BOSTON, MASSACHUSETTS. Researchers at Tufts University and the Harvard Medical School have confirmed that a high intake of antioxidants (from diet or supplements) helps prevent the development of cataracts (age-related nuclear lens opacities). Their recent study included 478 female nurses who had completed food frequency questionnaires every second year since 1980. The questionnaires included details of vitamin and mineral supplement use. During the period 1993 to 1994 the study participants all underwent a detailed eye examination and had blood samples taken for analysis of plasma concentrations of vitamin C and vitamin E and the carotenoids.
The researchers conclude that vitamins C and E, riboflavin (vitamin B), folic acid, beta-carotene, and
lutein/zeaxanthin all protect against cataract development. However, after adjustment for other nutrients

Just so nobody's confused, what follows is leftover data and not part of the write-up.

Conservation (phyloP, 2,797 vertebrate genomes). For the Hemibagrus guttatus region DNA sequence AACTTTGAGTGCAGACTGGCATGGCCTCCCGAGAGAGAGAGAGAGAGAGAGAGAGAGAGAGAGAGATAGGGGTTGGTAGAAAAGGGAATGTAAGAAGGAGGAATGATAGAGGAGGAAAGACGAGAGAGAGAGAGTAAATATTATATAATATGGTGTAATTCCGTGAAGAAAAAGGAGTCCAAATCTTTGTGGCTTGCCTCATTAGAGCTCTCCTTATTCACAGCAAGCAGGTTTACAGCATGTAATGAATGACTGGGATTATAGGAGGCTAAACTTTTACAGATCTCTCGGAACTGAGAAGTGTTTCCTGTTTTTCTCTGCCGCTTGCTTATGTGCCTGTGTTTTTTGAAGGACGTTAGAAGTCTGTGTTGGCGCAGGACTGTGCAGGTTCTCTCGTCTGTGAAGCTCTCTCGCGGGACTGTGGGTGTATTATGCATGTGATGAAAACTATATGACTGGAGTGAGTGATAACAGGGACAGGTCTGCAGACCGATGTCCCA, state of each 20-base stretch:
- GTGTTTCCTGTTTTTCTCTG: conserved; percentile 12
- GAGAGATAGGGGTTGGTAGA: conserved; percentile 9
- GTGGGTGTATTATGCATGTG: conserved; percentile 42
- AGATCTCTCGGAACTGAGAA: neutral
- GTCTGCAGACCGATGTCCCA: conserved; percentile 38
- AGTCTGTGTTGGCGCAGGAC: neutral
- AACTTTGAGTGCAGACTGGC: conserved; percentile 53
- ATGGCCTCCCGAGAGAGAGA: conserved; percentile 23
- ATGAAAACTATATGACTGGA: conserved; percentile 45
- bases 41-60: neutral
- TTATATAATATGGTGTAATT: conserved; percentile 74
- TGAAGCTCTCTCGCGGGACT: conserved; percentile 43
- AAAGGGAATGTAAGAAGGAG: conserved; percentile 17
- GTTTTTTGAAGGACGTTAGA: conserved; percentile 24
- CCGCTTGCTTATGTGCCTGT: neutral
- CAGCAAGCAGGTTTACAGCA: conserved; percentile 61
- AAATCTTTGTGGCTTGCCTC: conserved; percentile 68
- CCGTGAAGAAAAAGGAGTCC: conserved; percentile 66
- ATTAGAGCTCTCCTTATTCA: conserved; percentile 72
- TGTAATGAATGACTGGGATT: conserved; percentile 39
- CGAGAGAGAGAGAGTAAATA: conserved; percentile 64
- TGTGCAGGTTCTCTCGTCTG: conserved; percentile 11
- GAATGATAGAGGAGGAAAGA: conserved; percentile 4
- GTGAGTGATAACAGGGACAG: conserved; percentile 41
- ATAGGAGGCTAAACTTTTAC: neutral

only the association with vitamin C remained statistically significant. Women whose daily vitamin C intake
(from diet and supplements) was between 140 and 180 mg/day had a 48 per cent lower risk of cataracts
than did women whose intake was below 140 mg/day. Women with an intake between 240 and 360 mg/day
had a 66 per cent lower risk than did women with an intake of less than 140 mg/day. Intakes above 360
mg/day did not lower the risk beyond the reduction obtained at intakes between 240 and 360 mg/day. This
finding is consistent with prior observations that human eye tissues become saturated with vitamin C at
intakes between 200 mg and 300 mg/day. The new findings make it glaringly obvious that the officially
recommended daily vitamin C intake for women of 75 mg/day (RDA) is inadequate to provide any
meaningful protection against cataracts. The researchers also found that women who had used vitamin C
supplements for 10 years or longer had a 64 per cent reduced risk of cataracts while those having
supplemented with multivitamins had a 43 per cent lower risk.